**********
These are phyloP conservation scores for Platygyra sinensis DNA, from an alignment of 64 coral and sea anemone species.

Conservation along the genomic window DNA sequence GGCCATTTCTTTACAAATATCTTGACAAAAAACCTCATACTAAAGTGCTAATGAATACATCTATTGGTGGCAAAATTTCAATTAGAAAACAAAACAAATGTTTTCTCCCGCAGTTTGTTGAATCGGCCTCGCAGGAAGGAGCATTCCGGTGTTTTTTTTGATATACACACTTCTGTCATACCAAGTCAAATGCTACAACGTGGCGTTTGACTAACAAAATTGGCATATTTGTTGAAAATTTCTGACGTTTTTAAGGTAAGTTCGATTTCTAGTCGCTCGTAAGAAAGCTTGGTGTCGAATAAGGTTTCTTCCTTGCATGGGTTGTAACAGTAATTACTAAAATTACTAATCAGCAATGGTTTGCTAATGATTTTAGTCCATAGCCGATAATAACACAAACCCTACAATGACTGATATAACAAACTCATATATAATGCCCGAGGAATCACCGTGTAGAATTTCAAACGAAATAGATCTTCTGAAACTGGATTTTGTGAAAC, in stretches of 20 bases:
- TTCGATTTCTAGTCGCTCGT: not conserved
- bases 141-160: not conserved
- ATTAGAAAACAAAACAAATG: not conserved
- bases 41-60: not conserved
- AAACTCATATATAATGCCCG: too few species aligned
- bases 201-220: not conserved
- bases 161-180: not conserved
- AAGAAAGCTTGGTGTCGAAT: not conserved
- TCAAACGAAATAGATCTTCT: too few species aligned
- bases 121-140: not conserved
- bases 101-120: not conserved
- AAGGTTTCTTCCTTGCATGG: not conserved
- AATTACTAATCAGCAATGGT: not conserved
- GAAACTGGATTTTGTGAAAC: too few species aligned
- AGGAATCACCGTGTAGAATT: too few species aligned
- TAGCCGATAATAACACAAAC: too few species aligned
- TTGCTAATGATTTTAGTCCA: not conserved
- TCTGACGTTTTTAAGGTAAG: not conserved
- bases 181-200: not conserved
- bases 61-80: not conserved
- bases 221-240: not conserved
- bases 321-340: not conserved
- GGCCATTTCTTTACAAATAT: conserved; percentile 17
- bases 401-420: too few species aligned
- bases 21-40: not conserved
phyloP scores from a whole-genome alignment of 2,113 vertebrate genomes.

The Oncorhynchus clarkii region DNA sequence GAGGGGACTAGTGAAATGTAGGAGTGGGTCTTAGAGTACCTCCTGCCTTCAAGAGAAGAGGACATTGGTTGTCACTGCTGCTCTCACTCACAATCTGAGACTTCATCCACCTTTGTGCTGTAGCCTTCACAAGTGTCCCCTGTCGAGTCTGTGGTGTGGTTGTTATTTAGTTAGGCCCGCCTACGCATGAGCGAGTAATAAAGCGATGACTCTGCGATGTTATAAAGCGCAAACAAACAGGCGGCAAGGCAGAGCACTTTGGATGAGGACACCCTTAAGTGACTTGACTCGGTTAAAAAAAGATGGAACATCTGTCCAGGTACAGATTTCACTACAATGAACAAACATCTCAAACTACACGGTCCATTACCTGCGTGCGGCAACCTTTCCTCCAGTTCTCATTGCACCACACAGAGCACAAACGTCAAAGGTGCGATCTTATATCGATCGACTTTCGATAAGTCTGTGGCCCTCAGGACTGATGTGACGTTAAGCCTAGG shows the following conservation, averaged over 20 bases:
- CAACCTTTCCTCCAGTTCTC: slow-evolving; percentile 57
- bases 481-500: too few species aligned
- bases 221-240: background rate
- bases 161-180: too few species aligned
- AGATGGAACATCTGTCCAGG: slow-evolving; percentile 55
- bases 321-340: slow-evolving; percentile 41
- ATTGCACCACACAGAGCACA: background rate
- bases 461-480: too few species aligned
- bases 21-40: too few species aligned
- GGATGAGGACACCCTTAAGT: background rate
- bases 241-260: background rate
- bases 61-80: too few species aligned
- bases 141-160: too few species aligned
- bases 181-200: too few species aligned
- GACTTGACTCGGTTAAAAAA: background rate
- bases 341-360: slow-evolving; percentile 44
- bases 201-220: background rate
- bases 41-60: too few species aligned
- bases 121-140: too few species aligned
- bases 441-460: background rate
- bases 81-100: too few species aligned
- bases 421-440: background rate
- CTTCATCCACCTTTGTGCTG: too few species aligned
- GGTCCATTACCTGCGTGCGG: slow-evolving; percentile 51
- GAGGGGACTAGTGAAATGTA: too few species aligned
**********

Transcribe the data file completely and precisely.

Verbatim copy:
These are phyloP conservation scores for Platygyra sinensis DNA, from an alignment of 64 coral and sea anemone species.

Conservation along the genomic window DNA sequence GGCCATTTCTTTACAAATATCTTGACAAAAAACCTCATACTAAAGTGCTAATGAATACATCTATTGGTGGCAAAATTTCAATTAGAAAACAAAACAAATGTTTTCTCCCGCAGTTTGTTGAATCGGCCTCGCAGGAAGGAGCATTCCGGTGTTTTTTTTGATATACACACTTCTGTCATACCAAGTCAAATGCTACAACGTGGCGTTTGACTAACAAAATTGGCATATTTGTTGAAAATTTCTGACGTTTTTAAGGTAAGTTCGATTTCTAGTCGCTCGTAAGAAAGCTTGGTGTCGAATAAGGTTTCTTCCTTGCATGGGTTGTAACAGTAATTACTAAAATTACTAATCAGCAATGGTTTGCTAATGATTTTAGTCCATAGCCGATAATAACACAAACCCTACAATGACTGATATAACAAACTCATATATAATGCCCGAGGAATCACCGTGTAGAATTTCAAACGAAATAGATCTTCTGAAACTGGATTTTGTGAAAC, in stretches of 20 bases:
- TTCGATTTCTAGTCGCTCGT: not conserved
- bases 141-160: not conserved
- ATTAGAAAACAAAACAAATG: not conserved
- bases 41-60: not conserved
- AAACTCATATATAATGCCCG: too few species aligned
- bases 201-220: not conserved
- bases 161-180: not conserved
- AAGAAAGCTTGGTGTCGAAT: not conserved
- TCAAACGAAATAGATCTTCT: too few species aligned
- bases 121-140: not conserved
- bases 101-120: not conserved
- AAGGTTTCTTCCTTGCATGG: not conserved
- AATTACTAATCAGCAATGGT: not conserved
- GAAACTGGATTTTGTGAAAC: too few species aligned
- AGGAATCACCGTGTAGAATT: too few species aligned
- TAGCCGATAATAACACAAAC: too few species aligned
- TTGCTAATGATTTTAGTCCA: not conserved
- TCTGACGTTTTTAAGGTAAG: not conserved
- bases 181-200: not conserved
- bases 61-80: not conserved
- bases 221-240: not conserved
- bases 321-340: not conserved
- GGCCATTTCTTTACAAATAT: conserved; percentile 17
- bases 401-420: too few species aligned
- bases 21-40: not conserved
phyloP scores from a whole-genome alignment of 2,113 vertebrate genomes.

The Oncorhynchus clarkii region DNA sequence GAGGGGACTAGTGAAATGTAGGAGTGGGTCTTAGAGTACCTCCTGCCTTCAAGAGAAGAGGACATTGGTTGTCACTGCTGCTCTCACTCACAATCTGAGACTTCATCCACCTTTGTGCTGTAGCCTTCACAAGTGTCCCCTGTCGAGTCTGTGGTGTGGTTGTTATTTAGTTAGGCCCGCCTACGCATGAGCGAGTAATAAAGCGATGACTCTGCGATGTTATAAAGCGCAAACAAACAGGCGGCAAGGCAGAGCACTTTGGATGAGGACACCCTTAAGTGACTTGACTCGGTTAAAAAAAGATGGAACATCTGTCCAGGTACAGATTTCACTACAATGAACAAACATCTCAAACTACACGGTCCATTACCTGCGTGCGGCAACCTTTCCTCCAGTTCTCATTGCACCACACAGAGCACAAACGTCAAAGGTGCGATCTTATATCGATCGACTTTCGATAAGTCTGTGGCCCTCAGGACTGATGTGACGTTAAGCCTAGG shows the following conservation, averaged over 20 bases:
- CAACCTTTCCTCCAGTTCTC: slow-evolving; percentile 57
- bases 481-500: too few species aligned
- bases 221-240: background rate
- bases 161-180: too few species aligned
- AGATGGAACATCTGTCCAGG: slow-evolving; percentile 55
- bases 321-340: slow-evolving; percentile 41
- ATTGCACCACACAGAGCACA: background rate
- bases 461-480: too few species aligned
- bases 21-40: too few species aligned
- GGATGAGGACACCCTTAAGT: background rate
- bases 241-260: background rate
- bases 61-80: too few species aligned
- bases 141-160: too few species aligned
- bases 181-200: too few species aligned
- GACTTGACTCGGTTAAAAAA: background rate
- bases 341-360: slow-evolving; percentile 44
- bases 201-220: background rate
- bases 41-60: too few species aligned
- bases 121-140: too few species aligned
- bases 441-460: background rate
- bases 81-100: too few species aligned
- bases 421-440: background rate
- CTTCATCCACCTTTGTGCTG: too few species aligned
- GGTCCATTACCTGCGTGCGG: slow-evolving; percentile 51
- GAGGGGACTAGTGAAATGTA: too few species aligned